On curating a live music programme and venue, this is what Charles Guo, Juliana Lima, Jasmine Li, and Kristóf Géczi have to say.
Photographer Charles Guo, renowned in fashion circles, opened a proper house and techno club this past January called 44KW, located in Shanghai’s Found158 food and party circus. Fitted with a gleaming Void Acoustics soundsystem, it has made a bold (and pricey) play for the top techno joint in town.
“As you know, most clubs in China are commercial, and its really hard for young people to find a place which has good [underground] electronic music and good sound quality,” says Guo. “How can we spread electronic music culture to them? I’ve been thinking about this thing for long time. That’s the main reason me and my partner opened this space”.
On consistency and vibrancy, Guo remarks, “I think it is very important to stay consistent. For now, we are trying to balance our ‘ideal’ with commercial realities. You need to know what you want, but meanwhile also stay open-minded towards the market. Shanghai is a special and diverse city – we have to find our own way”.
Beijing techno DJ and club promoter Juliana Lima concurs. “Personally I’ve always stuck to my gut. As a DJ and promoter, I have tried different music styles in the past but it just didn’t work for me. I couldn’t feel what I was playing and I didn’t want to act like I was. It takes a lot of support from the local DJs and techno lovers”.
Brazil-born Lima’s well-respected Get Connected parties have generated a loyal gathering these past four years in Beijing’s subterranean after-dark scene, at clubs like underground fixture Lantern and others. The house music is consistently melodic, progressive and deep. The Get Connected brand has since has expanded into a music studio that focuses on metal and electronic music tunes, as well as a sub-project called Get Connected Brazil, a partnership with the Embassy of Brazil in Beijing. The project focuses on bringing Brazilian electronic DJs to perform in the mainland.
Lima’s motivation? Simply her passion for this type of music. “I want to help grow the [techno and house] scene in China,” she tells us. “The scene is still young, so for us [foreign promoters] that been here for over 10 years, we’ve been part of it from the very beginning, pushing and supporting each other”.
If you’ve been out in Shanghai the last three years during the naughty hours of the night, Celia has been on your itinerary. Opening at 2am, busy at 4am, and closing at 11am, Celia is another one that has stuck to its guns in the past years.
Co-founder, resident DJ, and music director Jasmine Li left Celia in 2018, and arguably so did much of the venue’s soul. Li helped create the unique identity of the club, but with even more difficulty, maintain it – for three years – with a laser-like focus on the music she still believes in today.
The legendary underground proprietress, a charming Guangzhou native with thirteen years in Shanghai and three successful clubs under her belt, knows a thing or two about sticking to the plan. “Changing your venue’s musical style should only be done if your own personal style changes radically,” she says. “If you keep changing your musical style and identity, that shows me you lost your focus, and maybe even your passion and sold your soul”.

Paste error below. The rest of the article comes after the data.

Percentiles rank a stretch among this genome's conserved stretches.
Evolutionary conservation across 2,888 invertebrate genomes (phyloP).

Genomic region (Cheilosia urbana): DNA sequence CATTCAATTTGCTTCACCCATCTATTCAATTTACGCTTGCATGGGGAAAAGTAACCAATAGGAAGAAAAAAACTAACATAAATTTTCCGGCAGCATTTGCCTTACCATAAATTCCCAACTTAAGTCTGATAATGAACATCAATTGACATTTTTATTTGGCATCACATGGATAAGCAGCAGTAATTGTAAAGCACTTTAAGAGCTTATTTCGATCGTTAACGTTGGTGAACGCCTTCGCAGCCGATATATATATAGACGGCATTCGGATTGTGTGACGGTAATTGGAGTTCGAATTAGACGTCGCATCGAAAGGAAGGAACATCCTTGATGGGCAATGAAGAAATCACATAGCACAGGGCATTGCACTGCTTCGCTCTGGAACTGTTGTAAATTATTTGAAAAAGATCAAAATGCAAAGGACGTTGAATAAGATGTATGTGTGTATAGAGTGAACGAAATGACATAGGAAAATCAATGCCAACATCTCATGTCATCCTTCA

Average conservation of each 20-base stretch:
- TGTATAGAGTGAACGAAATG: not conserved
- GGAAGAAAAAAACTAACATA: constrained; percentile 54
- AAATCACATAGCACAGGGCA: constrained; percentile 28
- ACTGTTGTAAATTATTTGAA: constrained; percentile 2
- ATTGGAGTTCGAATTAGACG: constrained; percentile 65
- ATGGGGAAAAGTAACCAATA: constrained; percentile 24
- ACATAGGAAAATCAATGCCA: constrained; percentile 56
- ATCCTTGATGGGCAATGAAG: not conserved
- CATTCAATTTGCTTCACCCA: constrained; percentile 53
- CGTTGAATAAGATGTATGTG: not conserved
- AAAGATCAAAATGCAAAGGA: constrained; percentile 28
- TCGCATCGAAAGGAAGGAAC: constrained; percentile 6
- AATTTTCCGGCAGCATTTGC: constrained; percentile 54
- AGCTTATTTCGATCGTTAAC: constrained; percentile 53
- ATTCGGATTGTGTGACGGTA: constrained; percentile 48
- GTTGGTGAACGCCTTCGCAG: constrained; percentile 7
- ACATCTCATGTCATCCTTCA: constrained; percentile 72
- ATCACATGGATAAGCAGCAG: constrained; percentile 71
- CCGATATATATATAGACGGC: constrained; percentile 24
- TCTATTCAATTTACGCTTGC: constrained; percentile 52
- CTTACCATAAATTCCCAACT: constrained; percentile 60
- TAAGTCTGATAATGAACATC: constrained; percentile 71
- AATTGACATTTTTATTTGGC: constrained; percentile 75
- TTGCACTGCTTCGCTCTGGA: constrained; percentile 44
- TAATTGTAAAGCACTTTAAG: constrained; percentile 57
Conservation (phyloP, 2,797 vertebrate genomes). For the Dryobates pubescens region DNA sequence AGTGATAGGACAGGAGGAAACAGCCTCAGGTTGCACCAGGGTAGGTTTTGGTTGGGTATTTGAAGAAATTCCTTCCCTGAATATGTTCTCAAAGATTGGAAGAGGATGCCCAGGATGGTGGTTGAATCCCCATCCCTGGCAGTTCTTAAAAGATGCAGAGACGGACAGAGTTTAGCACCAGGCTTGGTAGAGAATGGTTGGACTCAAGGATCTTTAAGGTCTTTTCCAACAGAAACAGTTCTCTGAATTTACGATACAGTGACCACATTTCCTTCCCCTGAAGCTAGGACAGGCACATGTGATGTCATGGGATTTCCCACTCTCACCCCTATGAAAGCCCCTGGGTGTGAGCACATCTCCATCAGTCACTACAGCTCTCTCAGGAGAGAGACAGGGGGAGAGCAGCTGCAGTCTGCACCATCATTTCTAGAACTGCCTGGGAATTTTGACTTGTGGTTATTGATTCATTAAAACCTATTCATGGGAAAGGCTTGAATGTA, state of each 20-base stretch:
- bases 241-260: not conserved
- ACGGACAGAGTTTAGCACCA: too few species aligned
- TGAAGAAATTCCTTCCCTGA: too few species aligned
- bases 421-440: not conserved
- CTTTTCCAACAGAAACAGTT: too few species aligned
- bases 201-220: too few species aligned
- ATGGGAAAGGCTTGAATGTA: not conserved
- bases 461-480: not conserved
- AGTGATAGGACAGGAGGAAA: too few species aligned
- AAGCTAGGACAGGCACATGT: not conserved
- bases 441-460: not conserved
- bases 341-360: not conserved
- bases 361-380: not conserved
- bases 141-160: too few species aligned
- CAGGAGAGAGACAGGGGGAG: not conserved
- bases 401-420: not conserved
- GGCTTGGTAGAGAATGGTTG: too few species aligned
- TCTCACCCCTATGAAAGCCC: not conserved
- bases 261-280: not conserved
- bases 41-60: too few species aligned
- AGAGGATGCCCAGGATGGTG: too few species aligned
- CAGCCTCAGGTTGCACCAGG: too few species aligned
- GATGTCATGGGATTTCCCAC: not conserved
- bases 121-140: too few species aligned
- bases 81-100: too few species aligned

For years, Li stayed strong and fought to preserve the core musical identity of her venue – a safe haven for lovers of Ibiza-style melodic techno and deep house – because she didn’t want to waste the time and reputation she had built up beforehand. “I didn’t want my project to lose its identity, reputation, and most importantly the people… the fans of our original musical principles”.
Another big piece of creating a strong musical brand is, of course, the bookings you choose. “I created a musical guideline for the venue, and to choose my bookings, I used my ears and my heart to make sure that the artist’s style matches Celia’s style” Li tells us. “We never wanted to lost the musical style of the place, the style that we created from nothing. Of course every artist sounds different, but their sound should line up with what I wanted to create”.
NOVA Shanghai, Psyhai, Panama, TGTR, Space Panda… no, these are not comic book characters. They are the names of roving club nights that have been rocking the Shanghai nighttime radar for the past 18 months.
Twenty-eight year old Hungarian Kristóf Géczi and his cronies at WinWin Agency are behind them, and their booking choices are crucial to their brand’s DNA. “We are not necessarily the ‘how-many-Facebook-likes-does-this-act-have’ kind of promoters,” muses Géczi. “I really like to work with artists who have some nice material which we can use for promotion – photos, relevant recent [record] releases, a cool performance video – anything that can help to hype up the crowd”.
Promoting consistent and niche-focused music events in today’s mainland China isn’t easy, and demands more time and dedication than many people realize. Says Géczi: “This is my day job. Me and the team are on this 24/7, 365. I would quote Citizenn, an amazing producer whom we just hosted [at one of our recent parties] at W Hotel Shanghai. He said ‘there is no chilling in this game’ and I can only agree with this”.
About The Contributor
Eric Reithler-Barros has 19 years of international branding and business development experience, and holds an MBA from Thunderbird. His experience ranges from SFX Entertainment/Livestyle, Level3 Communications, Verizon, A2LiVE/STORM Festival, LimeWire and many others. He is also a professional electronic music DJ and producer for 28 years, has released over 100 records, launched 4 house/techno labels, promoted hundreds of club events and festivals, and spoken at the biggest music industry conferences around the world. He currently heads Fold Artists in Shanghai.